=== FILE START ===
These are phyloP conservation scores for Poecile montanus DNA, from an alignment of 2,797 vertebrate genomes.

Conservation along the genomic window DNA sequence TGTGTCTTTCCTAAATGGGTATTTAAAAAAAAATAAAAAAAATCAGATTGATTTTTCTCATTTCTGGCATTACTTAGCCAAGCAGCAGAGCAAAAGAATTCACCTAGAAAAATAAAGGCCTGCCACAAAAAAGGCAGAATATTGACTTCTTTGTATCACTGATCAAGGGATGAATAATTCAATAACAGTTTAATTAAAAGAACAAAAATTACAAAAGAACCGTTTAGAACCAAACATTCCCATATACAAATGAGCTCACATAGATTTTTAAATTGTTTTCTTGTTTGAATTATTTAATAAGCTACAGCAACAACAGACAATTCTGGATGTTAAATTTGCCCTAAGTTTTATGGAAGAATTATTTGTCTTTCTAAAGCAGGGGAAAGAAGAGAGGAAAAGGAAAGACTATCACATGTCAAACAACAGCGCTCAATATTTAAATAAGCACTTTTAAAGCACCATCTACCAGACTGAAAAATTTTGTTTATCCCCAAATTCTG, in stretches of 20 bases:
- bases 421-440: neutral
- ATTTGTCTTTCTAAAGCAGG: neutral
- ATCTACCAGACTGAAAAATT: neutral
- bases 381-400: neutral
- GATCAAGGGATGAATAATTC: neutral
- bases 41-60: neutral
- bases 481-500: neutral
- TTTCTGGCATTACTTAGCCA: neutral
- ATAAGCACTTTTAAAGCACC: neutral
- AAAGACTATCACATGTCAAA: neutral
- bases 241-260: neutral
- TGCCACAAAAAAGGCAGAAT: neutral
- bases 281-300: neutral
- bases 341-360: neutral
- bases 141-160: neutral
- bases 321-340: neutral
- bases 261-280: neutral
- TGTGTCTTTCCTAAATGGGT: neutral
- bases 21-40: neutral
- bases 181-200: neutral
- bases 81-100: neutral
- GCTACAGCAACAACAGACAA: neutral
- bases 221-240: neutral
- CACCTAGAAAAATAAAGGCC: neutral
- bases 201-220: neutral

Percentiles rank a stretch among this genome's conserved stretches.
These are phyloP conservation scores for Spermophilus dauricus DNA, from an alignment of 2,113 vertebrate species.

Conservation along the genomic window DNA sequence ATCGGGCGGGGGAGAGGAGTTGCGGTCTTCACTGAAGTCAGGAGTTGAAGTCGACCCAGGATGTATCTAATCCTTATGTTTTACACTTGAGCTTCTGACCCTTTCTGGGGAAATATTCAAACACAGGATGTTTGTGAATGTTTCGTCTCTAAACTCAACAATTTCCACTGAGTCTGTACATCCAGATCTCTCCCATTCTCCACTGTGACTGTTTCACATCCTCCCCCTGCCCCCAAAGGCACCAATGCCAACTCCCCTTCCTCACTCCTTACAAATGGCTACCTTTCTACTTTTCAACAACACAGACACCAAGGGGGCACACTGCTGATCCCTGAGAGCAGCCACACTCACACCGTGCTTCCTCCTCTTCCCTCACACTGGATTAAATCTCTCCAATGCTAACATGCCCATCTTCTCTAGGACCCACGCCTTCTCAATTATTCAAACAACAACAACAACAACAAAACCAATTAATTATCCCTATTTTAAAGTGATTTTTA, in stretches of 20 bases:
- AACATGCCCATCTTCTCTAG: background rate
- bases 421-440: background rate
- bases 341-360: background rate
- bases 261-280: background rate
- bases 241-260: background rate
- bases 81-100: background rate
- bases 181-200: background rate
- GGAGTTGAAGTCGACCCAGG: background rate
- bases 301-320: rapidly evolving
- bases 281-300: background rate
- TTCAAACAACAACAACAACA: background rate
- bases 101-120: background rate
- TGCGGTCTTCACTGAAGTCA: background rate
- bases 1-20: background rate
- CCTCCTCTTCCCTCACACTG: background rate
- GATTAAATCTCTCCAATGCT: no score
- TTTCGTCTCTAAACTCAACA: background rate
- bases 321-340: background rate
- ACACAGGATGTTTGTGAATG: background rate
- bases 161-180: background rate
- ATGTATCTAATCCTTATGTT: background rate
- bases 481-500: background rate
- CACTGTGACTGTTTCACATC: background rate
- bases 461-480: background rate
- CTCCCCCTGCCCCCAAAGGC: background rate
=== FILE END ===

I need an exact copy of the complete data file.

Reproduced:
These are phyloP conservation scores for Poecile montanus DNA, from an alignment of 2,797 vertebrate genomes.

Conservation along the genomic window DNA sequence TGTGTCTTTCCTAAATGGGTATTTAAAAAAAAATAAAAAAAATCAGATTGATTTTTCTCATTTCTGGCATTACTTAGCCAAGCAGCAGAGCAAAAGAATTCACCTAGAAAAATAAAGGCCTGCCACAAAAAAGGCAGAATATTGACTTCTTTGTATCACTGATCAAGGGATGAATAATTCAATAACAGTTTAATTAAAAGAACAAAAATTACAAAAGAACCGTTTAGAACCAAACATTCCCATATACAAATGAGCTCACATAGATTTTTAAATTGTTTTCTTGTTTGAATTATTTAATAAGCTACAGCAACAACAGACAATTCTGGATGTTAAATTTGCCCTAAGTTTTATGGAAGAATTATTTGTCTTTCTAAAGCAGGGGAAAGAAGAGAGGAAAAGGAAAGACTATCACATGTCAAACAACAGCGCTCAATATTTAAATAAGCACTTTTAAAGCACCATCTACCAGACTGAAAAATTTTGTTTATCCCCAAATTCTG, in stretches of 20 bases:
- bases 421-440: neutral
- ATTTGTCTTTCTAAAGCAGG: neutral
- ATCTACCAGACTGAAAAATT: neutral
- bases 381-400: neutral
- GATCAAGGGATGAATAATTC: neutral
- bases 41-60: neutral
- bases 481-500: neutral
- TTTCTGGCATTACTTAGCCA: neutral
- ATAAGCACTTTTAAAGCACC: neutral
- AAAGACTATCACATGTCAAA: neutral
- bases 241-260: neutral
- TGCCACAAAAAAGGCAGAAT: neutral
- bases 281-300: neutral
- bases 341-360: neutral
- bases 141-160: neutral
- bases 321-340: neutral
- bases 261-280: neutral
- TGTGTCTTTCCTAAATGGGT: neutral
- bases 21-40: neutral
- bases 181-200: neutral
- bases 81-100: neutral
- GCTACAGCAACAACAGACAA: neutral
- bases 221-240: neutral
- CACCTAGAAAAATAAAGGCC: neutral
- bases 201-220: neutral

Percentiles rank a stretch among this genome's conserved stretches.
These are phyloP conservation scores for Spermophilus dauricus DNA, from an alignment of 2,113 vertebrate species.

Conservation along the genomic window DNA sequence ATCGGGCGGGGGAGAGGAGTTGCGGTCTTCACTGAAGTCAGGAGTTGAAGTCGACCCAGGATGTATCTAATCCTTATGTTTTACACTTGAGCTTCTGACCCTTTCTGGGGAAATATTCAAACACAGGATGTTTGTGAATGTTTCGTCTCTAAACTCAACAATTTCCACTGAGTCTGTACATCCAGATCTCTCCCATTCTCCACTGTGACTGTTTCACATCCTCCCCCTGCCCCCAAAGGCACCAATGCCAACTCCCCTTCCTCACTCCTTACAAATGGCTACCTTTCTACTTTTCAACAACACAGACACCAAGGGGGCACACTGCTGATCCCTGAGAGCAGCCACACTCACACCGTGCTTCCTCCTCTTCCCTCACACTGGATTAAATCTCTCCAATGCTAACATGCCCATCTTCTCTAGGACCCACGCCTTCTCAATTATTCAAACAACAACAACAACAACAAAACCAATTAATTATCCCTATTTTAAAGTGATTTTTA, in stretches of 20 bases:
- AACATGCCCATCTTCTCTAG: background rate
- bases 421-440: background rate
- bases 341-360: background rate
- bases 261-280: background rate
- bases 241-260: background rate
- bases 81-100: background rate
- bases 181-200: background rate
- GGAGTTGAAGTCGACCCAGG: background rate
- bases 301-320: rapidly evolving
- bases 281-300: background rate
- TTCAAACAACAACAACAACA: background rate
- bases 101-120: background rate
- TGCGGTCTTCACTGAAGTCA: background rate
- bases 1-20: background rate
- CCTCCTCTTCCCTCACACTG: background rate
- GATTAAATCTCTCCAATGCT: no score
- TTTCGTCTCTAAACTCAACA: background rate
- bases 321-340: background rate
- ACACAGGATGTTTGTGAATG: background rate
- bases 161-180: background rate
- ATGTATCTAATCCTTATGTT: background rate
- bases 481-500: background rate
- CACTGTGACTGTTTCACATC: background rate
- bases 461-480: background rate
- CTCCCCCTGCCCCCAAAGGC: background rate